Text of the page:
In the coming year, the JEDHub aims to provide more data about the economic contribution at a national, regional, and local level.

Global physical security industry to hit $153bn in 2023

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The global physical security industry is projected to reach $153 billion by 2023, equivalent to a CAGR of 10.3% between 2017 and 2023.

That’s according to a new report by Allied Market Research, which conlcudes that based on region, North America is the largest supplier of physical security solutions across the world.

Seapee Bajaj, a Lead Analyst, ICT at Allied Market Research, said: “North America dominates the global physical security market pertaining to increased terrorism incidence and enhanced security measures across diverse verticals including commercial; transportation, banking, financial services, and insurance (BFSI); residential; and others. Furthermore, growth in Asia-Pacific is expected to be the fastest among other regions, owing to prominent initiatives from the governments for enhancing safety and security standards.”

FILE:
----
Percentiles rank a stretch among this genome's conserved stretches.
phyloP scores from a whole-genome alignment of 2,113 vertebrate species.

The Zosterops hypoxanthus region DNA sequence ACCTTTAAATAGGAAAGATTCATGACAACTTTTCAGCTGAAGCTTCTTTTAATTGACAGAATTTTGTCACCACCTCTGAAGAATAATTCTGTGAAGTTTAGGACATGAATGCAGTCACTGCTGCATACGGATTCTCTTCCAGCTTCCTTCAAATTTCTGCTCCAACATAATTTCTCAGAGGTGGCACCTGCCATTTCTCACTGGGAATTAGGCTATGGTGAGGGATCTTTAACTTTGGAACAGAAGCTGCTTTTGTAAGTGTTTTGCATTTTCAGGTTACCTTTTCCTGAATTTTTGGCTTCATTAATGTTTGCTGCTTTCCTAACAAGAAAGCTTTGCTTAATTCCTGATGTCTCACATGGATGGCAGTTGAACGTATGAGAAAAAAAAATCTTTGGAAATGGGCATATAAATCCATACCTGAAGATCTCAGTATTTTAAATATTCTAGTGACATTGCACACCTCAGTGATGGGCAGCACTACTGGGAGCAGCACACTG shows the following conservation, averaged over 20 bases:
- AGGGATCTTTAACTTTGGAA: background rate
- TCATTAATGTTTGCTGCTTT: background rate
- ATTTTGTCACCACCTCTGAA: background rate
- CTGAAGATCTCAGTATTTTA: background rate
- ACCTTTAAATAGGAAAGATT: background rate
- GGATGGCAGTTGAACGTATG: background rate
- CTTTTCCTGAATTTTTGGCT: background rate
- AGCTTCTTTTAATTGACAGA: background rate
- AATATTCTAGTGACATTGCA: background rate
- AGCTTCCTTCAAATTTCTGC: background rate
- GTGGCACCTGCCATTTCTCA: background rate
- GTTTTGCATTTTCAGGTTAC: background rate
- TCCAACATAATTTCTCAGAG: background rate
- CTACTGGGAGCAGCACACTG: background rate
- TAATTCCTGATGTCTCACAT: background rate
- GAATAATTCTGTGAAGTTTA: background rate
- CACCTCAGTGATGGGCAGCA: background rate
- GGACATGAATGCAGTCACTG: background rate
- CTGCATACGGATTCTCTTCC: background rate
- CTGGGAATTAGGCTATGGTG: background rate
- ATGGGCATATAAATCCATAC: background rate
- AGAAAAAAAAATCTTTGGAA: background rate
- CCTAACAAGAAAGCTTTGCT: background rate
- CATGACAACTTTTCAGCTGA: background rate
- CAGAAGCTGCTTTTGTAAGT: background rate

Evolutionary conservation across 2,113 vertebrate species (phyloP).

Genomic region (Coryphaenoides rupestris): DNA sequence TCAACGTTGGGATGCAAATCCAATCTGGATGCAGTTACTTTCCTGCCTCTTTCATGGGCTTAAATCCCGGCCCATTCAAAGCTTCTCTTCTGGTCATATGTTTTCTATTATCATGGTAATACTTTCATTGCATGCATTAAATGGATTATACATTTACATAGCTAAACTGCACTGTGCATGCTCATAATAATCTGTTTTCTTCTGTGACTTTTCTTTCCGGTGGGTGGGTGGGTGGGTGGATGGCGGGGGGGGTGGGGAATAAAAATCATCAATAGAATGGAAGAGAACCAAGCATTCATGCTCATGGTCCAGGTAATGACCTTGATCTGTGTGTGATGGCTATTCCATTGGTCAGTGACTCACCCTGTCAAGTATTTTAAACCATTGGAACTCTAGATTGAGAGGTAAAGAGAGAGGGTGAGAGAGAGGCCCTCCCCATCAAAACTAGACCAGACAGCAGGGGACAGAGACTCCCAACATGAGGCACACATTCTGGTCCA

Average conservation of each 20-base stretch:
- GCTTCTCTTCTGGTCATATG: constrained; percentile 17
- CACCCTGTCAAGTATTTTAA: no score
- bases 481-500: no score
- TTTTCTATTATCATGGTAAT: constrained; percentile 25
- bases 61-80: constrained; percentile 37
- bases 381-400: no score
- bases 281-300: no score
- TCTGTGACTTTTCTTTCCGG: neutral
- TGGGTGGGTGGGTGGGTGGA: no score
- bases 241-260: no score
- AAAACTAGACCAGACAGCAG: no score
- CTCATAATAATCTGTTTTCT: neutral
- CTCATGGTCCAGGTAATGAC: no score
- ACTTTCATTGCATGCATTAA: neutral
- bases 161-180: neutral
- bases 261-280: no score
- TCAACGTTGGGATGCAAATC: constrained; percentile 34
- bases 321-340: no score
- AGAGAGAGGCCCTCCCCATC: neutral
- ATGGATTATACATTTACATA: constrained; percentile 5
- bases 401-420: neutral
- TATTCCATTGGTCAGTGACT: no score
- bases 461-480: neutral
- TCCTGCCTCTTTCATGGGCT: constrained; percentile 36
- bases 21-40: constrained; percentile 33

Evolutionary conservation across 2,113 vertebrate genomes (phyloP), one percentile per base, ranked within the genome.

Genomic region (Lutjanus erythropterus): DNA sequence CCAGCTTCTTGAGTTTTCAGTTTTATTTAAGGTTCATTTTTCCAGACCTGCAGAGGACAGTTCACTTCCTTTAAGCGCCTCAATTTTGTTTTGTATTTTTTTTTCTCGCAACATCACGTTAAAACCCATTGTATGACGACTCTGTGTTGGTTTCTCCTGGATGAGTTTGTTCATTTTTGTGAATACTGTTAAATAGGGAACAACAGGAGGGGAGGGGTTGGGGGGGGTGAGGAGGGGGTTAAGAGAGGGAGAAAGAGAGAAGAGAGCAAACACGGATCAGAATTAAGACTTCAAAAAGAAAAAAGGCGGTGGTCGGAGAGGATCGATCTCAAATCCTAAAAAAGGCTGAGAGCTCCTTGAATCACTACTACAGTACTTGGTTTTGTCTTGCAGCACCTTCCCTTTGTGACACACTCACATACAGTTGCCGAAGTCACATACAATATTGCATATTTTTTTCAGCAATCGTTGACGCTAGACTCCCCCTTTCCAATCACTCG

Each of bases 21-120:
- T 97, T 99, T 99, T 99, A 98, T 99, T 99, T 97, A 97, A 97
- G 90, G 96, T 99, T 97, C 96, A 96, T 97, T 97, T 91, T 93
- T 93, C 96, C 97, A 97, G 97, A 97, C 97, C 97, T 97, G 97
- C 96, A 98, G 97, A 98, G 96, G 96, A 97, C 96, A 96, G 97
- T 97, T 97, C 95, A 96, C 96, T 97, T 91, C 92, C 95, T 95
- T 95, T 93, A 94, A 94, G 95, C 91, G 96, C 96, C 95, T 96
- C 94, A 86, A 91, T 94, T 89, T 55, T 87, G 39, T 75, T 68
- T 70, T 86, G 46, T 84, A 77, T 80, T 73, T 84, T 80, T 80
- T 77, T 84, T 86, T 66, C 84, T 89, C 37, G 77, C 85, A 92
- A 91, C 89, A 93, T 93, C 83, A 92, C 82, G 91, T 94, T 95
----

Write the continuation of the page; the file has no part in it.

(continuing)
COVID-19 scenario according to the research:-

• The Covid-19 pandemic provided new growth opportunities as security measures have been implemented across various verticals to ensure business continuity during the post-lockdown period. The thermal cameras have been installed to detect the temperature of visitors and employees in commercial, industrial, and banking spaces.
• In residential spaces, building operators have been installing “Building Wellness” systems and various products to meet the new standards of safety for its residents.